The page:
Hoping to ease the trials and tribulations that beset last winter, propane providers are pulling out all of the stops to make a successful go at the coming cold weather.
“We’re doing everything we can to ensure a smooth heating season, and we are working with governments and private sector partners to get industry members the most up-to-date supply information available,” says Jeff Petrash, vice president and general counsel at the National Propane Gas Association (NPGA).
A steady flow of reports and advice has been produced as briefings have consistently been conducted with federal regulators, state officials and other relevant stakeholders across the nation to follow up on the high levels of assistance the industry experienced last year.
“Throughout the whole winter it was fabulous how state and federal officials were interested in cooperating and finding solutions,” says Petrash, noting how an NPGA supply and infrastructure task force has made significant progress on several fronts.
A report amounting to some 250 pages is scheduled to make its debut in October following the May release of a 16-page white paper on supply issues aimed at propane marketers and state associations.
“That document has been distributed widely,” says Petrash, and numerous propane dealers say they highly recommend the value of its contents.
In August, the Propane Education & Research Council (PERC) went live with a new website, propanecomfort.com, part of its $6.1 million safety awareness program consisting of television, radio, print and online advertisements that propane marketers and state organizations can utilize. The campaign also features an assortment of literature, brochures and bill stuffers.
“You can use them to supplement your own marketing campaigns and urge your customers to plan ahead,” says Gregg Walker, PERC communications director. “We want to encourage will-call customers not to put off buying their propane and to fill up sooner rather than later. Life is better and they are safer when they have a contract for propane. When will-call customers come across this campaign, we hope this will urge them to buy ahead of time.”
A $5.5-million TV-ad-time buy is focused on selected rural media markets east of the Rocky Mountains, targeting last year’s especially hard-hit areas of negative publicity in the Midwest, Southeast and Northeast, Walker says.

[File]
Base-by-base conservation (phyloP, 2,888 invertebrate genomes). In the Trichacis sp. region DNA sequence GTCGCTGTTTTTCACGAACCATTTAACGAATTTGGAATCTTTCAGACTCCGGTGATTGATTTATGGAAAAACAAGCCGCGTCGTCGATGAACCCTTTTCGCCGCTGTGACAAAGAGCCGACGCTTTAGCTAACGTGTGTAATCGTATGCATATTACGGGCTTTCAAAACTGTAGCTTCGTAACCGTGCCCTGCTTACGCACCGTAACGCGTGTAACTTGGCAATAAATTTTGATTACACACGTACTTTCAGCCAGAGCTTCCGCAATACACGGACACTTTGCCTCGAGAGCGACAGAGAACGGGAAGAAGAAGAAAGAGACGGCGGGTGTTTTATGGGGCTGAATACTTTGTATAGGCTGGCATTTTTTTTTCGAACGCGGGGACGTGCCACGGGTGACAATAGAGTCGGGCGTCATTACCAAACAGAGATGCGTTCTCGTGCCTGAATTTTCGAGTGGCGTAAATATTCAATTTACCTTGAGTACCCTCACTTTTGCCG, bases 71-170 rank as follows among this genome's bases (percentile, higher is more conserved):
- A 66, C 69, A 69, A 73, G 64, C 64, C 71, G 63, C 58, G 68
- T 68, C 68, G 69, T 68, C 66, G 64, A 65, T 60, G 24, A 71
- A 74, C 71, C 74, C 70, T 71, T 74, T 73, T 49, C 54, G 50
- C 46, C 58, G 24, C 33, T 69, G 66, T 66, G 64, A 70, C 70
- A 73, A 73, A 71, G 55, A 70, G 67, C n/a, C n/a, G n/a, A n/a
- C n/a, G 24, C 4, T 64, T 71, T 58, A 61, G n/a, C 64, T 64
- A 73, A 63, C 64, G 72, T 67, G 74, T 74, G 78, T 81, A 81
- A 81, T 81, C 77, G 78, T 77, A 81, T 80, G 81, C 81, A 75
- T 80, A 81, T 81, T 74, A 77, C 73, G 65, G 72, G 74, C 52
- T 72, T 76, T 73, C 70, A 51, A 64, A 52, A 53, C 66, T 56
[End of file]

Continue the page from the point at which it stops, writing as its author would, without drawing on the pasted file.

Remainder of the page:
Discussions between NPGA and the Energy Information Administration (EIA) are centered on heightened data reports regarding stocks and pricing.
“We’re expanding the number of states in our weekly price program and expanding state propane inventories,” says Tancred Lidderdale, an EIA senior economist. “Everyone in the agency realizes that more transparency is needed in the markets.”
Beginning Oct. 1, 13 states plus the District of Columbia are scheduled for inclusion in the end-user pricing tallies. The states are Alabama, Arkansas, Colorado, Florida, Georgia, Idaho, Mississippi, Montana, North Carolina, Oklahoma, Tennessee, Texas and Utah.
EIA was also considering a weekly state-specific propane inventory report for the Midwest. Details were still being finalized at press time.
“We’re already moving forward,” says Lidderdale, adding “the thing about forecasting is that Mother Nature seems to take unusual liberties in trying to prove us wrong.”
As of mid-August, nationwide propane stocks had risen to 72.8 million barrels, which is 17.7 percent higher than at the same time last year. Gulf Coast inventories were up by 1.2 million barrels and Midwest inventories increased by 1.1 million barrels. Propylene non-fuel-use inventories represented 5.5 percent of the total propane inventories.
Prepared and positioned
The Mid-Continent supply situation is much more positive this winter due to several factors, notes analyst Anne Keller, manager of NGL research at Wood Mackenzie.
She cites four key points:
■ Although the U.S. Department of Agriculture is forecasting records for corn and soybeans, and crop drying is not insignificant in driving fall demand, the firm sees last winter’s challenge as more weather related.
“Usually there is a lull in the weather between the fall ag activity and true winter, which allows consumers to refill their tanks for Christmas,” Keller says. “Last year we went right from fall to winter with little space in between.”
■ Last winter the propane industry was adjusting to life without supply from Cochin and how to maintain the supply chain with trucks and rail, which are more flexible but can’t deliver the large volumes that a pipeline can move.
■ Weather caused plants that are traditional sources of supply in remote locations to freeze, further complicating the logistics picture for retailers and consumers.
■ The startup of the Oneok Sterling III pipeline expands the capacity to move barrels between the Mid-Continent and the Gulf Coast. If the supply situation were to become dire again, it would be possible to move barrels north via the pipeline, which can rebuild inventory much faster than sending trucks across Texas, Keller says.
Suppliers and retailers have been proactive in pushing adequate stocks and storage capabilities by promoting summer fills and aggressively marketing budget plans to boost delivery route options while limiting mid-winter customer sticker shock.
“What will keep us from having a repeat of last year is how each individual retailer makes sure they are better prepared and positioned before the winter demand hits. Be better prepared for this winter than you were last year,” says Mark Rachal, an industry consultant at Cost Management Solutions.
Propane from Europe is arriving by the boatload off the high seas as at least two ships – each containing up to 17 million gallons – have already been retained.